With a title like this, there is an air of divinity attributed to the larger-than-life subject of this very well-made documentary, Fr Bob Maguire of the archdiocese of Melbourne.
The context of the film is the requirement of all parish priests and bishops to offer their resignation from the position at the age of 75. It is low-key to say that Bob was not willing to go from his parish, Sts Peter and Paul, in South Melbourne. At the top of the poster is a statement that this is a conflict of biblical proportions, a David and Goliath struggle.
This is a partisan documentary. It is Bob Maguire’s campaign against his removal from the parish, the film-makers and photographers following Bob around for quite some time, shooting footage in the church, in his presbytery (and with his dog), in the streets, outside the James Good Building where the Archbishop has his office. There is lots of Bob to camera – not hesitating to give his opinions of the archbishop, sometimes muttering the word ‘fascist’ to camera.
A note at the end says that both Denis Hart and George Pell (shown at the end going into the Victorian Inquiry into sexual abuse) were offered the opportunity to be interviewed but declined. Bob is nothing if not articulate – though very extroverted in manner, in the vein of ‘how do I know what I think until I’ve said it!’ This makes for a lot of repartee which can be quite amusing, though making an audience laugh does not necessarily mean that you are right.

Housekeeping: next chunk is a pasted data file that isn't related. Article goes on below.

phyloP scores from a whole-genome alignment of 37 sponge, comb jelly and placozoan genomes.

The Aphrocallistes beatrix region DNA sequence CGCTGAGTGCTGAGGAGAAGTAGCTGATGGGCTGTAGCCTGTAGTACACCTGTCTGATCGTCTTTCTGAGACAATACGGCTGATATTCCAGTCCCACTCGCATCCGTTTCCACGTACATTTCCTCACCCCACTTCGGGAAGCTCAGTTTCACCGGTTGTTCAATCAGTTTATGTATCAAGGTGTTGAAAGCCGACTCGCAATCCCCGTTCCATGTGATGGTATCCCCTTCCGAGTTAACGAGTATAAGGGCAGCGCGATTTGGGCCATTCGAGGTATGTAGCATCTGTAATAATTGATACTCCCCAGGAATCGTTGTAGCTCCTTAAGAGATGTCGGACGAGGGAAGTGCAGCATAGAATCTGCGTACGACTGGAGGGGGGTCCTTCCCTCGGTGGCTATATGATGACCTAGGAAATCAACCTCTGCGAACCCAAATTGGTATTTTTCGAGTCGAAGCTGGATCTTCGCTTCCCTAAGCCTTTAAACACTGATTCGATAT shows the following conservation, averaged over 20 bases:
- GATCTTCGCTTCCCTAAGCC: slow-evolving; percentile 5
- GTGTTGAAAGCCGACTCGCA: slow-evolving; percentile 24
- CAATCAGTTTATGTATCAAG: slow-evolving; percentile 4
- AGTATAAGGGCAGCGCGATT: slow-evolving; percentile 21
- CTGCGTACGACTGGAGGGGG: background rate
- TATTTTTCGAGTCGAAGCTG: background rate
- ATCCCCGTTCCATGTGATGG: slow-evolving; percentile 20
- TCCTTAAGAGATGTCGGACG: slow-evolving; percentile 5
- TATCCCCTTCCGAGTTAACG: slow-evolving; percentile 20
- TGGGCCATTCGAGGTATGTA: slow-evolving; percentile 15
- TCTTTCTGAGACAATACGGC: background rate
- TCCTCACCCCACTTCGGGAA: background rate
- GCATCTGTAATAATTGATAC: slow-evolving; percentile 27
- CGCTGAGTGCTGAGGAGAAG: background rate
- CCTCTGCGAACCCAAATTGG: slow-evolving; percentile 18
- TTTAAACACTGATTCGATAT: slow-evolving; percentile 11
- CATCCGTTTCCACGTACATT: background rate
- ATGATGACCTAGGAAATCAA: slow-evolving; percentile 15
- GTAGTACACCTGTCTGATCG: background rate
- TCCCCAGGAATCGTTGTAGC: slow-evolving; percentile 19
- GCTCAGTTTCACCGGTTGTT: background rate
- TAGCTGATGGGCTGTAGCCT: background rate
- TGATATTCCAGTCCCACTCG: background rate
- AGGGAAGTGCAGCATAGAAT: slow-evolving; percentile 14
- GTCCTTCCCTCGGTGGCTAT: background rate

Over the years, Bob has developed, even cultivated, a persona which many audiences, even outside of Melbourne or Victoria, will have heard on many radio interviews (excerpts here from studio interviews with John Saffran and with Neil Mitchell – the film also includes Neil Mitchell questioning Denis Hart about the resignation issue) and on television, especially on the ABC and SBS.
He is the bluff, rough and ready priest, something of an ecclesiastical ‘shock jock’, glad to be a bloody stirrer, ever ready to speak out about bullshit, with an accent that favours a slangy approach and a larrikin tone and a blokey dropping of g’s at the ends of words.On the other hand, he has lots of Shakespeare references, Churchill quotes and mention of theology books which belie the bluff exterior and voice.
Yet, for many in Melbourne he has become the face of the Church, something that this film reinforces. With his blunt remarks and criticisms, and his jocoseness and his ironies, he makes it easier to be critical of authorities.
A pity they didn’t take part in the film. It would have been interesting to listen to a to-and-fro between Denis Hart and Bob and discover that, perhaps, the archbishop might have had a point or two in his favour.
But, Bob, age 79 at the time of the release of the film, is still battling on, working for his charities, and that the Capuchins moved into the South Melbourne presbytery. However one responds to the on-screen Bob Maguire, we can say that Lynn- Maree Milburn knows how to put a film together and tell a story - Peter Malone, ACOFB
Documentary with Fr Bob Macguire and John Saffran. Directed by Lynn- Maree Milburn. 104 minutes. Rated PG (mild themes and coarse language).